Written by Anne Kimbol, Chief Privacy Officer, HITRUST
The California Consumer Privacy Act of 2018 (CCPA) is a lightning rod of controversy- receiving as much praise as criticism.
Recognizing that the effective date of the CCPA is January 1, 2020, organizations throughout the U.S. are reviewing and updating their data protection programs as required to meet the legislation’s requirements. This effort is complicated by the fact that the law’s language itself is a moving target and draft regulations are still in process.
The current version of the CCPA applies to businesses that meet certain thresholds of revenue or collection of data on individual consumers. Like the European Union’s General Data Protection Regulation (GDPR), the law would apply to businesses outside of California who collect or use personal data of California residents. This is a key component of the legislation that businesses and consumers should understand.
Consumers have the right to receive information on what data has been collected and shared, the right to opt-out of sharing of their data, access to their data, and finally, the right to have their data released. Organizations must provide consumers at least two means to opt out of sharing their information. Additionally, businesses must include on their websites a “Do Not Sell My Personal Information” link that takes the consumer to an opt-out method.
Businesses have increased requirements for descriptions online of their privacy policies to provide consumers more information on how the business uses data and how requests may be submitted.
The first set of amendments to the CCPA was passed August 31, 2018. The amendments largely clarified which laws CCPA preempts and which highly-regulated industries could continue to rely on their current regulatory regime, including data subject to the Health Insurance Portability and Accountability Act (HIPAA) and those subject to the Gramm-Leach-Bliley Act (GLBA). Organizations complying with HIPAA and the GLBA would still need to comply with the CCPA for data not covered by those laws.
The most significant changes involved enforcement of the new legislation, which is the first of its kind in the United States. While the CCPA will be effective January 1, 2020, the amendments extended the California Attorney General (AG)’s deadline for adopting regulations from January 1 to July 1, 2020 and delayed the AG’s ability to bring enforcement actions until six months after regulations are adopted or July 1, 2020, whichever occurs first.
Possible Additional Amendments
The California Legislature is currently in session, and multiple data protection bills have been filed, including three that specifically would amend the CCPA. Assembly Bill (AB) 846 would clearly state that loyalty discount programs are allowed under the law; the lack of clarity on this issue was raised repeatedly by organizations, including several large grocery store chains, during hearings held by the AG. AB 1760 would clarify the right of consumers to obtain information regarding shared data without discrimination. Senate Bill 561 would add a private right of action, would clarify that the AG may give general guidance, but not specific guidance to an individual organization, and would remove language that limits the ability of the AG to institute enforcement actions without allowing the organization a cure period.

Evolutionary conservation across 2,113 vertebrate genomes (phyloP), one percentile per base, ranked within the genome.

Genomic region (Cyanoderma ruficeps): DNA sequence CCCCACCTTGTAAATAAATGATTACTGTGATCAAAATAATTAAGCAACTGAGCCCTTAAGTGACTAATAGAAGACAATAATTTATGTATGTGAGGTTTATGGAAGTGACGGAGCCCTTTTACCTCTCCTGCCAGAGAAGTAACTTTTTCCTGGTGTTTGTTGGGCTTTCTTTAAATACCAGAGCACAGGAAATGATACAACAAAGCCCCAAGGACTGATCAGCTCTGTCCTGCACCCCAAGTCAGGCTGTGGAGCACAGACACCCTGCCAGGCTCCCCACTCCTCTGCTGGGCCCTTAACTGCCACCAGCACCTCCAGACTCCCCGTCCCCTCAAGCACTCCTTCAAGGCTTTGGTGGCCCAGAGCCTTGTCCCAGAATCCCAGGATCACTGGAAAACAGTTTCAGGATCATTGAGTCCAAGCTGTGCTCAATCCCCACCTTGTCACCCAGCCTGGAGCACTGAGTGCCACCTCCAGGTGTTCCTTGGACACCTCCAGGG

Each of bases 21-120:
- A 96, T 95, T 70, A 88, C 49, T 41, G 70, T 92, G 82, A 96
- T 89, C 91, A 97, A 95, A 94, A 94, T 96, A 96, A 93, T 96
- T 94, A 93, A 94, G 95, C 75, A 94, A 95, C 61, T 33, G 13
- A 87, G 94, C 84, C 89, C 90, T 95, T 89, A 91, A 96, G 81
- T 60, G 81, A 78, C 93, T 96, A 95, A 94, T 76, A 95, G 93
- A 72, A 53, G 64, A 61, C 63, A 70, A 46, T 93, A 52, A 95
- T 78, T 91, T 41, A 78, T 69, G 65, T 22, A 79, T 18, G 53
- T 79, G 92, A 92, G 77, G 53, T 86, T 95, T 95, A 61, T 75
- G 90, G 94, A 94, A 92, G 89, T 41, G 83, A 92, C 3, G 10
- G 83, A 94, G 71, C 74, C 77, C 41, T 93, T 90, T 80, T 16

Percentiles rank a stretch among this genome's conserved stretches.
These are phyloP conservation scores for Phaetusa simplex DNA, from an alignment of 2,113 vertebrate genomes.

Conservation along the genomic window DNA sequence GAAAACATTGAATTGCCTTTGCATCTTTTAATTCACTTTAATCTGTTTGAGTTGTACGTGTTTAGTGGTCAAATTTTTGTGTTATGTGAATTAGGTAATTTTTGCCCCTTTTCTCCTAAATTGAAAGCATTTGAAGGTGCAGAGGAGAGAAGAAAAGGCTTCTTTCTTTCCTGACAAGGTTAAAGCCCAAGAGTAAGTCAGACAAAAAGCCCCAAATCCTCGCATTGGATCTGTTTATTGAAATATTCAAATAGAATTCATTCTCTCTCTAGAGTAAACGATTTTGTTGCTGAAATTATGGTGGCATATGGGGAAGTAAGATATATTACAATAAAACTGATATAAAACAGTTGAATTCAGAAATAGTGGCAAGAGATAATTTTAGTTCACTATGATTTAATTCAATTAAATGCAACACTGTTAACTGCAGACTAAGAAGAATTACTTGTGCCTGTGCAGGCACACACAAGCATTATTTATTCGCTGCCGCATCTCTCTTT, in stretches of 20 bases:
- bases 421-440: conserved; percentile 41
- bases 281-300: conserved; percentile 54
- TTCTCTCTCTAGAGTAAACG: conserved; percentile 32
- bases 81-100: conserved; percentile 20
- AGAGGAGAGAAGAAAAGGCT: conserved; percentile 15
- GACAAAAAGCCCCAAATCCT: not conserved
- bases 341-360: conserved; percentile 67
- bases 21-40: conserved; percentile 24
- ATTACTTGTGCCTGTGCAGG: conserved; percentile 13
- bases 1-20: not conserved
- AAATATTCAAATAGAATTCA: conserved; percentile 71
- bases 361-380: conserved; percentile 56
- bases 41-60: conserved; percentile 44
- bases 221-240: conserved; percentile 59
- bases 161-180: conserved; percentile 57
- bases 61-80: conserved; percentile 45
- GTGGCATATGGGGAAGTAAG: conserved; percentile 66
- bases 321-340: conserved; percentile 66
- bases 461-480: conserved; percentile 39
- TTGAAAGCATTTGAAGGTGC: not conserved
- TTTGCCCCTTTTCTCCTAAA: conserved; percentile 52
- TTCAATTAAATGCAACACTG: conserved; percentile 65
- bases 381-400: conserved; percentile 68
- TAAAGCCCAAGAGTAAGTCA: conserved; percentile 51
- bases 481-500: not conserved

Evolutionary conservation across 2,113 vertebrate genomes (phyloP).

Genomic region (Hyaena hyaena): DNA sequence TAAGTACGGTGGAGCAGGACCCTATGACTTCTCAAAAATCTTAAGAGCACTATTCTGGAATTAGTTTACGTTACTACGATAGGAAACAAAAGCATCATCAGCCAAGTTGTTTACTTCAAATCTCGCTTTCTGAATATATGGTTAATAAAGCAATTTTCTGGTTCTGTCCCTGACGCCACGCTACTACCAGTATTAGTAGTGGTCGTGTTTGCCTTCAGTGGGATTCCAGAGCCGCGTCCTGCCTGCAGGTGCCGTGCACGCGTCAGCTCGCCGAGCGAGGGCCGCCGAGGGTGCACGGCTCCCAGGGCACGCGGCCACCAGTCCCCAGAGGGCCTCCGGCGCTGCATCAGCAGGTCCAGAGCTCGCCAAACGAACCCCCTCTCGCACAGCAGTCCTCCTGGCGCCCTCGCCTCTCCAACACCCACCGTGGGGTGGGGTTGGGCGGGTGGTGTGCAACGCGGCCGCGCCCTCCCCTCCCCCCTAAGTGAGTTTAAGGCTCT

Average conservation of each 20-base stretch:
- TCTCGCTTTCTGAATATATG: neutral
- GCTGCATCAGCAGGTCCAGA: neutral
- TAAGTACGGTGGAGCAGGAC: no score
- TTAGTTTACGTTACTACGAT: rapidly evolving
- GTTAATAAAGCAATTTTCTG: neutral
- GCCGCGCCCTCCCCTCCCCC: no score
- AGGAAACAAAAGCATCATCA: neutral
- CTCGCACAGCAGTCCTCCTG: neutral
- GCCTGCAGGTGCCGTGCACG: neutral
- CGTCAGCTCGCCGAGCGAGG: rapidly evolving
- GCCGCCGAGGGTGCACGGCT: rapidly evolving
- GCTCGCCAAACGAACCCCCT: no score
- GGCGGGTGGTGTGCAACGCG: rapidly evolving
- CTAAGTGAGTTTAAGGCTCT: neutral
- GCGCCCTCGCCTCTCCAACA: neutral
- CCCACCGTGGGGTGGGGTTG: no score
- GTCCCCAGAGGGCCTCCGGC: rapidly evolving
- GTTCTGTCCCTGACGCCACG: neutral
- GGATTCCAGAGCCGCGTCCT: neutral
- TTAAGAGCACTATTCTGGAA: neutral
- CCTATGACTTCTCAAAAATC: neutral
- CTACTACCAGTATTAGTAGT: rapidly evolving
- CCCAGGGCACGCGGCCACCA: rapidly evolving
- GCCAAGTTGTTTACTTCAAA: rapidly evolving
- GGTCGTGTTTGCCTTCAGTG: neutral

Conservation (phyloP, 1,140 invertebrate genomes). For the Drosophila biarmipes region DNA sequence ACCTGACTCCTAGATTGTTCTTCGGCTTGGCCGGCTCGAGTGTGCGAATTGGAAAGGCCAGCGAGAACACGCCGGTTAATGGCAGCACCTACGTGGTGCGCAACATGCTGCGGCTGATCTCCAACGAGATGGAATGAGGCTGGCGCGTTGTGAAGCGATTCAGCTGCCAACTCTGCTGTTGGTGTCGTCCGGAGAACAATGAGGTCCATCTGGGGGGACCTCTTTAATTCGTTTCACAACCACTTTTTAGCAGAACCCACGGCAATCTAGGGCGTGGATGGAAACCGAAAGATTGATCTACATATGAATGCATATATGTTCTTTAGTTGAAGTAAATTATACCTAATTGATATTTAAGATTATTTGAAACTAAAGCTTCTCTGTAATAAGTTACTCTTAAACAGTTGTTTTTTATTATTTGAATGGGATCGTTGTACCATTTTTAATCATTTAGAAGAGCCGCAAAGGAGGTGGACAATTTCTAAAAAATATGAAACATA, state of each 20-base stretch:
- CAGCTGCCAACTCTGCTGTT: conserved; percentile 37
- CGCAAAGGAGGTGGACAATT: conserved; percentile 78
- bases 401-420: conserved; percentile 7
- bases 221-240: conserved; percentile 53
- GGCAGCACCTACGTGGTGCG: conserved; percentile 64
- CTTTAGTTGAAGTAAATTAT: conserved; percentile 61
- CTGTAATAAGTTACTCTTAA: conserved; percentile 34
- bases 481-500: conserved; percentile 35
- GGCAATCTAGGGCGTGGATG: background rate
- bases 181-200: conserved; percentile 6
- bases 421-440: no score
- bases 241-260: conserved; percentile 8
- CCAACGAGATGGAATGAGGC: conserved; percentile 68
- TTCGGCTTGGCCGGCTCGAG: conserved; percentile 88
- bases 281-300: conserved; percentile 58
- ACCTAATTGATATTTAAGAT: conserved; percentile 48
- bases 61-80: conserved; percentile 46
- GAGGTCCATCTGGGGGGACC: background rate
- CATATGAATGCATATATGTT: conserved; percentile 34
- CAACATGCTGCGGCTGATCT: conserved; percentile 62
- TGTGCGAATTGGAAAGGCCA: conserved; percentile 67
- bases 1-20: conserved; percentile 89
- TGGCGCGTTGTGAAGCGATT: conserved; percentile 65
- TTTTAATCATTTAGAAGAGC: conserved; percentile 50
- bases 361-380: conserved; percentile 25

The AG’s office has held public meetings to obtain feedback on possible regulations and clarifications that are required, but the draft regulations have yet to be released, meaning more changes may be in the wind. The AG rules are expected to, among other guidance, clarify if the CCPA applies to employee data.
HITRUST and the CCPA
The HITRUST CSF® can help organizations comply with the new demands of the CCPA now and in the future as the law evolves.
HITRUST has been involved in the CCPA process for some time now. We submitted comments to the AG’s office regarding recommendations for the regulations, including providing safe harbor to entities that have a data protection certification through a third-party assurance process, like the HITRUST CSF. We continue to monitor potential CCPA amendments and the rule-making process. Additionally, HITRUST will be releasing version 9.3 of the HITRUST CSF later this year, which will include integration of CCPA requirements into the framework and their respective mappings.
In the interim, compliance with version 9.2 of the HITRUST CSF, including both the security and privacy controls, provides a strong basis for CCPA compliance. The GDPR, which is included in v9.2, and the additional privacy frameworks used in v9.2, including the Fair Information Practice Principles (FIPPs), speak to the sort of consumer rights included in the CCPA, including the right to information on data collection, the rights to correction and deletion, and the need for strong security programs to ensure the confidentiality of personal data.
The most common complaints about the CCPA include the lack of clarity regarding the requirements and how to comply. Until more guidance is available from the California Legislature and the AG’s office, having a strong data protection program that meets the high standards of the privacy laws and related requirements in the HITRUST CSF will ensure that organizations have a solid basis on which to comply with and likely exceed the requirements of the CCPA.
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